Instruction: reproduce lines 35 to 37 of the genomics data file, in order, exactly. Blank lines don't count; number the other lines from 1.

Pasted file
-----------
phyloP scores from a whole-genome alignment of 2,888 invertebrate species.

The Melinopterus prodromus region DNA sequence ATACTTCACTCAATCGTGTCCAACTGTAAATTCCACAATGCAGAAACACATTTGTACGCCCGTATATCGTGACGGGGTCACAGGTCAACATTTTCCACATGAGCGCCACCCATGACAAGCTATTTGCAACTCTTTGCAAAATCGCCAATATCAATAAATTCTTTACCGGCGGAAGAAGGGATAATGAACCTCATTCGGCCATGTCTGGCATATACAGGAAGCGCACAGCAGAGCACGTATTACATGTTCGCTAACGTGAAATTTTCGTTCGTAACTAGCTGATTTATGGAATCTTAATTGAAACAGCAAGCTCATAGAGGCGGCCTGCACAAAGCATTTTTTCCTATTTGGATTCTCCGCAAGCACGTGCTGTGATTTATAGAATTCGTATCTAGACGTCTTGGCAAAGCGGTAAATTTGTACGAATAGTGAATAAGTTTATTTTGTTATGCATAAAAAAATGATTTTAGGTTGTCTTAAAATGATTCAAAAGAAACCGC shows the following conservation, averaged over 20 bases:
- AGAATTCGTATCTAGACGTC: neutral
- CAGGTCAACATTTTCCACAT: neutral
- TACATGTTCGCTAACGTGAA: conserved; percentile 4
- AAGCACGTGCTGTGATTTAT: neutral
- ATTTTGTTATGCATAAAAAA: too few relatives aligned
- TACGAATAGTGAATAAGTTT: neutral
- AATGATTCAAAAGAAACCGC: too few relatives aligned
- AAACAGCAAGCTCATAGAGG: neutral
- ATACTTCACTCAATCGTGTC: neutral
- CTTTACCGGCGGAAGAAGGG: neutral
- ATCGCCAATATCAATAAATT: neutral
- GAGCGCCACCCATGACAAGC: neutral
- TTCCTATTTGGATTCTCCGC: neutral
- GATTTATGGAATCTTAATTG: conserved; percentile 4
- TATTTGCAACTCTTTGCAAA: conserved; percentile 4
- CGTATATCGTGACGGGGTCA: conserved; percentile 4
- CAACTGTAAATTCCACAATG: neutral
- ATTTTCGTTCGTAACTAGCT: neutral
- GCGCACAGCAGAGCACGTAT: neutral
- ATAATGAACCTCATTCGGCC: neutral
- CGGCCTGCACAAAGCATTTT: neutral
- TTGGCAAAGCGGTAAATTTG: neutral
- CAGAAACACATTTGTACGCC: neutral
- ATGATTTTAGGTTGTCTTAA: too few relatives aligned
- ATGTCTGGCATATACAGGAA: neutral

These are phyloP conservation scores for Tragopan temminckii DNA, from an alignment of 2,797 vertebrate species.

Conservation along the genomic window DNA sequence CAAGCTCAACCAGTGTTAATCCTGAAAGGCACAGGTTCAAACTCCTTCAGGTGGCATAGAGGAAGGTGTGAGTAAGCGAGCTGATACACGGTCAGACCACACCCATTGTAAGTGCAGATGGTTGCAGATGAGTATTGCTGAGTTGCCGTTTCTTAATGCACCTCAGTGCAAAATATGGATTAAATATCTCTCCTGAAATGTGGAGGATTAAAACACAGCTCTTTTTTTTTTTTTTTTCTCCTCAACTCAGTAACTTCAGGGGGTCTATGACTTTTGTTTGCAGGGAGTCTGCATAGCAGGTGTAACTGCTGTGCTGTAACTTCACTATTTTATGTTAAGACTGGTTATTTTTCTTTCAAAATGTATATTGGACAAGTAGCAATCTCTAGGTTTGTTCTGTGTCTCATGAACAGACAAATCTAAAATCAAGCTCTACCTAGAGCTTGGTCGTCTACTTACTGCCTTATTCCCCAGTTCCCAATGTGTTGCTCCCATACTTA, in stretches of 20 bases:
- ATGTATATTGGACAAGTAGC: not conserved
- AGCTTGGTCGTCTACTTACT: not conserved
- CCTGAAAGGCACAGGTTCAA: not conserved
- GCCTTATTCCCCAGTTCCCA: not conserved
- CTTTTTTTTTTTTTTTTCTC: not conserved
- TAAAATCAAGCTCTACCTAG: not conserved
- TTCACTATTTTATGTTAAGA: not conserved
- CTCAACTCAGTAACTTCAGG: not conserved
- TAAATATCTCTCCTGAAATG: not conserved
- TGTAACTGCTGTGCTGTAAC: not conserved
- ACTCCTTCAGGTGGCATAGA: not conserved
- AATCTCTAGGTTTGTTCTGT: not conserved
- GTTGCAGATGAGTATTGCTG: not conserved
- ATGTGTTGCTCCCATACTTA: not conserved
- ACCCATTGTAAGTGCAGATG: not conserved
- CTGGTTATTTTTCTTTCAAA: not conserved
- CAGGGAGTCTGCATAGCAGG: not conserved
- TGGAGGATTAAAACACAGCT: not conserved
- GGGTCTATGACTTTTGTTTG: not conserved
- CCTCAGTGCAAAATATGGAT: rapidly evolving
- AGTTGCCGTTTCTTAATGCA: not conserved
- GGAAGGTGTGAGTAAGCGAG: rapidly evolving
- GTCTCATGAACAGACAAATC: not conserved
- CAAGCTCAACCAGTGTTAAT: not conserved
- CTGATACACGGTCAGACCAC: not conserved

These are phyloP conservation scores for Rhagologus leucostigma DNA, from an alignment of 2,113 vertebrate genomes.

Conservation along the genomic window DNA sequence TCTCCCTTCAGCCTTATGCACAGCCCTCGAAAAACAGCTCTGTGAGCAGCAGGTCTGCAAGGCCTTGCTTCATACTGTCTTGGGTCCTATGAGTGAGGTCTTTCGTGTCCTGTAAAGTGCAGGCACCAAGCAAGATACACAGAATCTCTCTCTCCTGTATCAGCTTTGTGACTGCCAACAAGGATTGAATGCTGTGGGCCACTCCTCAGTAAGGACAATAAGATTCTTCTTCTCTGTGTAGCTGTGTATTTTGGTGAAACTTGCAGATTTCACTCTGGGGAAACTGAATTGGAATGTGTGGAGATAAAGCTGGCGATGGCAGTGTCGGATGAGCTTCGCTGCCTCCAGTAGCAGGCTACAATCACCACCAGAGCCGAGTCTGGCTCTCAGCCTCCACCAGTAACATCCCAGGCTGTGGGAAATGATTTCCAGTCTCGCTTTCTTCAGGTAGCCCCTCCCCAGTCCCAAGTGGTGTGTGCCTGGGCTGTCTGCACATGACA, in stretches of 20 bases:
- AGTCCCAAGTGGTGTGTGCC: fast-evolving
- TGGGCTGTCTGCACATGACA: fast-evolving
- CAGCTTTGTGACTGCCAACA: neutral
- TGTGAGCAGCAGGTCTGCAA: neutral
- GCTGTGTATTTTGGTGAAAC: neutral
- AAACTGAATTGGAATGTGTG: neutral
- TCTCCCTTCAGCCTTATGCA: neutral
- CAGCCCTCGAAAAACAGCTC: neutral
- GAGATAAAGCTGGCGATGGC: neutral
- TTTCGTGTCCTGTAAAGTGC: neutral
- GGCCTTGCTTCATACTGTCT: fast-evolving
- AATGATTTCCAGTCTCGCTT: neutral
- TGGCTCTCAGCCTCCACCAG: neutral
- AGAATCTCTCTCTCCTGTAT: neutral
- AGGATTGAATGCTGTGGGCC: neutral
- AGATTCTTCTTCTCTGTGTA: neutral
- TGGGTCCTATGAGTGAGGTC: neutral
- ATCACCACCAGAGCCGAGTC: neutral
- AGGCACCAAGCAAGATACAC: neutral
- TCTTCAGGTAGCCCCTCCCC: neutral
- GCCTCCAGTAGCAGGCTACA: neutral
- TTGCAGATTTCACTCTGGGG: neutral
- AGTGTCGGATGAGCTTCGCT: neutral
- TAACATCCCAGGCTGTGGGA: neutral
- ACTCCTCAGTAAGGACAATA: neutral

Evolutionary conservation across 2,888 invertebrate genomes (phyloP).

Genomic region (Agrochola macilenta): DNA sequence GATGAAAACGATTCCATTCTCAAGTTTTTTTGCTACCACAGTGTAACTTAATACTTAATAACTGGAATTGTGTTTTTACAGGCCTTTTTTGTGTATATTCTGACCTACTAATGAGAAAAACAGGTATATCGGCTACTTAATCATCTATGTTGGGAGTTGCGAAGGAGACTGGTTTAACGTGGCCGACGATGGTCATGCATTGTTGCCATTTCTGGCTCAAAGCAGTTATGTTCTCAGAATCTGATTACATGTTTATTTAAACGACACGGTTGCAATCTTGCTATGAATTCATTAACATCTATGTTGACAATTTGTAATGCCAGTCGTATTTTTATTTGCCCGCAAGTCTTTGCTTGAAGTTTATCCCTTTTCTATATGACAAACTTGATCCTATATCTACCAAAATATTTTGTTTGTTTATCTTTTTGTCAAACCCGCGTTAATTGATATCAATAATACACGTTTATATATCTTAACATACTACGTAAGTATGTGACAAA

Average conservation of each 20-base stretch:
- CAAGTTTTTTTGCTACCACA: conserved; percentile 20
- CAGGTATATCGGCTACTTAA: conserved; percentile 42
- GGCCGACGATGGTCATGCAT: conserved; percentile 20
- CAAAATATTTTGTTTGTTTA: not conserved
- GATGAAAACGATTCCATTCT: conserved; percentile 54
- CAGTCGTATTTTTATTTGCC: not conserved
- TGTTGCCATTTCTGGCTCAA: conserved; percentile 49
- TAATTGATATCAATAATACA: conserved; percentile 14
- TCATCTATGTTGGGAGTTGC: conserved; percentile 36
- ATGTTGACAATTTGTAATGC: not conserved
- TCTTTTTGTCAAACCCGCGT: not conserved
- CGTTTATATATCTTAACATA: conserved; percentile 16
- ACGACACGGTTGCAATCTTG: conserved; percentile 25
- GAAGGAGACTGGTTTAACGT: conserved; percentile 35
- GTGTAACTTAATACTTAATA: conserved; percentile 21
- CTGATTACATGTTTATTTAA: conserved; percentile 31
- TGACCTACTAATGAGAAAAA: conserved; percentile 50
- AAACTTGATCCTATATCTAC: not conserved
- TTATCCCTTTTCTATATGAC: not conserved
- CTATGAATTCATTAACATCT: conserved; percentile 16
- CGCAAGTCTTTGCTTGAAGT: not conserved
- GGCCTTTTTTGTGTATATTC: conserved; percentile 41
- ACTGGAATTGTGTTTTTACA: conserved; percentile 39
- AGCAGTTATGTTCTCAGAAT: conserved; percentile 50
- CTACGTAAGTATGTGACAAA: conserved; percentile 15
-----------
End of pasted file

- TAAAATCAAGCTCTACCTAG: not conserved
- TTCACTATTTTATGTTAAGA: not conserved
- CTCAACTCAGTAACTTCAGG: not conserved